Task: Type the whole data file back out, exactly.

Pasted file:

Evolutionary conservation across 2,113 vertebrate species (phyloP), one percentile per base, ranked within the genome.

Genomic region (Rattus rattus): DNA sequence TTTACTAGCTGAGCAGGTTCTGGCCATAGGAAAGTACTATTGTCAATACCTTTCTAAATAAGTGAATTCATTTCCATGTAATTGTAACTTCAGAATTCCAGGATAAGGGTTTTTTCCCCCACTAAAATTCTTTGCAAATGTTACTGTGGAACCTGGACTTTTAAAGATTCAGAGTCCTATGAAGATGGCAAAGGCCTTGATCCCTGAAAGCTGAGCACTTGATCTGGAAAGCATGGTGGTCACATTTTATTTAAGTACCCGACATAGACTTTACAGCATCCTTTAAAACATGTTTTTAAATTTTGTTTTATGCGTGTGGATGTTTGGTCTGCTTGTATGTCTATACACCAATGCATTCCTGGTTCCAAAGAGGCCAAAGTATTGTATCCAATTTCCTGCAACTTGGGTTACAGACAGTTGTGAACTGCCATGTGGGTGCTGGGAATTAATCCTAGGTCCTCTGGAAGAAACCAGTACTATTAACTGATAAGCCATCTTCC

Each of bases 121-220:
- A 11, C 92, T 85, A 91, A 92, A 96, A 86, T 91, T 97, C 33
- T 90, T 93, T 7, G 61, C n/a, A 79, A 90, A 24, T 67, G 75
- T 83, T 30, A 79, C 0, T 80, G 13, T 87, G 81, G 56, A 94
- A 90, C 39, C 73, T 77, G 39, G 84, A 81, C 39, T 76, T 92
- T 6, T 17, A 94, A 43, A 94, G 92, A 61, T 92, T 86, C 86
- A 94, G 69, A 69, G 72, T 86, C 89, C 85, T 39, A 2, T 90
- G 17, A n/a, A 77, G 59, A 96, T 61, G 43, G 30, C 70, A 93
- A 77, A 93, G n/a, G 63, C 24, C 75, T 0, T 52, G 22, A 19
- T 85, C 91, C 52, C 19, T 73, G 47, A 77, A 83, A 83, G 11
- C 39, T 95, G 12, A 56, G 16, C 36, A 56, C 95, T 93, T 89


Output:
Evolutionary conservation across 2,113 vertebrate species (phyloP), one percentile per base, ranked within the genome.

Genomic region (Rattus rattus): DNA sequence TTTACTAGCTGAGCAGGTTCTGGCCATAGGAAAGTACTATTGTCAATACCTTTCTAAATAAGTGAATTCATTTCCATGTAATTGTAACTTCAGAATTCCAGGATAAGGGTTTTTTCCCCCACTAAAATTCTTTGCAAATGTTACTGTGGAACCTGGACTTTTAAAGATTCAGAGTCCTATGAAGATGGCAAAGGCCTTGATCCCTGAAAGCTGAGCACTTGATCTGGAAAGCATGGTGGTCACATTTTATTTAAGTACCCGACATAGACTTTACAGCATCCTTTAAAACATGTTTTTAAATTTTGTTTTATGCGTGTGGATGTTTGGTCTGCTTGTATGTCTATACACCAATGCATTCCTGGTTCCAAAGAGGCCAAAGTATTGTATCCAATTTCCTGCAACTTGGGTTACAGACAGTTGTGAACTGCCATGTGGGTGCTGGGAATTAATCCTAGGTCCTCTGGAAGAAACCAGTACTATTAACTGATAAGCCATCTTCC

Each of bases 121-220:
- A 11, C 92, T 85, A 91, A 92, A 96, A 86, T 91, T 97, C 33
- T 90, T 93, T 7, G 61, C n/a, A 79, A 90, A 24, T 67, G 75
- T 83, T 30, A 79, C 0, T 80, G 13, T 87, G 81, G 56, A 94
- A 90, C 39, C 73, T 77, G 39, G 84, A 81, C 39, T 76, T 92
- T 6, T 17, A 94, A 43, A 94, G 92, A 61, T 92, T 86, C 86
- A 94, G 69, A 69, G 72, T 86, C 89, C 85, T 39, A 2, T 90
- G 17, A n/a, A 77, G 59, A 96, T 61, G 43, G 30, C 70, A 93
- A 77, A 93, G n/a, G 63, C 24, C 75, T 0, T 52, G 22, A 19
- T 85, C 91, C 52, C 19, T 73, G 47, A 77, A 83, A 83, G 11
- C 39, T 95, G 12, A 56, G 16, C 36, A 56, C 95, T 93, T 89